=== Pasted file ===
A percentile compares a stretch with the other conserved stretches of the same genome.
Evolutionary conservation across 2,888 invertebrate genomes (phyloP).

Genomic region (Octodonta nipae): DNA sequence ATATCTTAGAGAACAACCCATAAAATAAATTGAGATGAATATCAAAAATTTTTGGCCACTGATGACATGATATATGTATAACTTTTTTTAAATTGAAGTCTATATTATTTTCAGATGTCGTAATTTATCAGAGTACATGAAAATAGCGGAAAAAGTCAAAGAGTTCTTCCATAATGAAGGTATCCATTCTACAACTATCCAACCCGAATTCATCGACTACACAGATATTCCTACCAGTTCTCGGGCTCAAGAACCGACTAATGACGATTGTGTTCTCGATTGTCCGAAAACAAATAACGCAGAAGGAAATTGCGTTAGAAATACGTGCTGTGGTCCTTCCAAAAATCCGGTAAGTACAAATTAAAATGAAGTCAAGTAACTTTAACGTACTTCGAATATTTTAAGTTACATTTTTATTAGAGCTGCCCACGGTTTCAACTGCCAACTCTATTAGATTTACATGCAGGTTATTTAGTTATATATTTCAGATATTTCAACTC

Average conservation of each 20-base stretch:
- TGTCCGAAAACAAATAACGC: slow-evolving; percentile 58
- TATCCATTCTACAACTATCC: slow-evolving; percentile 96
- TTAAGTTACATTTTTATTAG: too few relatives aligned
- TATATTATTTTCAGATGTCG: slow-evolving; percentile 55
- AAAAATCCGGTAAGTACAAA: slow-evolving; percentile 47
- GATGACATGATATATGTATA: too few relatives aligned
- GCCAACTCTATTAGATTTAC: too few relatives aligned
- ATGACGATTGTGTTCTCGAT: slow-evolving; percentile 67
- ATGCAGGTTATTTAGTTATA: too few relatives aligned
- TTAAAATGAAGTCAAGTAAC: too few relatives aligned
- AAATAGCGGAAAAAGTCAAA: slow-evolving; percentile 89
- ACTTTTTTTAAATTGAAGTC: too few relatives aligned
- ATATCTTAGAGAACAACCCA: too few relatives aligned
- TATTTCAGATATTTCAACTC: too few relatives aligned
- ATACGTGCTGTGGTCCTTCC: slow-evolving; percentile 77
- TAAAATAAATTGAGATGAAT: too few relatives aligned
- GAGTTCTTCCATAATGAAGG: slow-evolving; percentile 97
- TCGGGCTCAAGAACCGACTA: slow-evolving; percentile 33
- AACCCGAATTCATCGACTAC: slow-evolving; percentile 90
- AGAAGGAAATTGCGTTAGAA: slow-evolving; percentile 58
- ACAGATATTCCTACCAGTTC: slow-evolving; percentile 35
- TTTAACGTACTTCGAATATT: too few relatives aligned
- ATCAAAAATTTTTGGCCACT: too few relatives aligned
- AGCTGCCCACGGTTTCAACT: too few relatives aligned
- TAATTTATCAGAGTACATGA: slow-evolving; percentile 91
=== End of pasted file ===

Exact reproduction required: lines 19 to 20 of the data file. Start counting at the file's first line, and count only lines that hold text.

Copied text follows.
- ATACGTGCTGTGGTCCTTCC: slow-evolving; percentile 77
- TAAAATAAATTGAGATGAAT: too few relatives aligned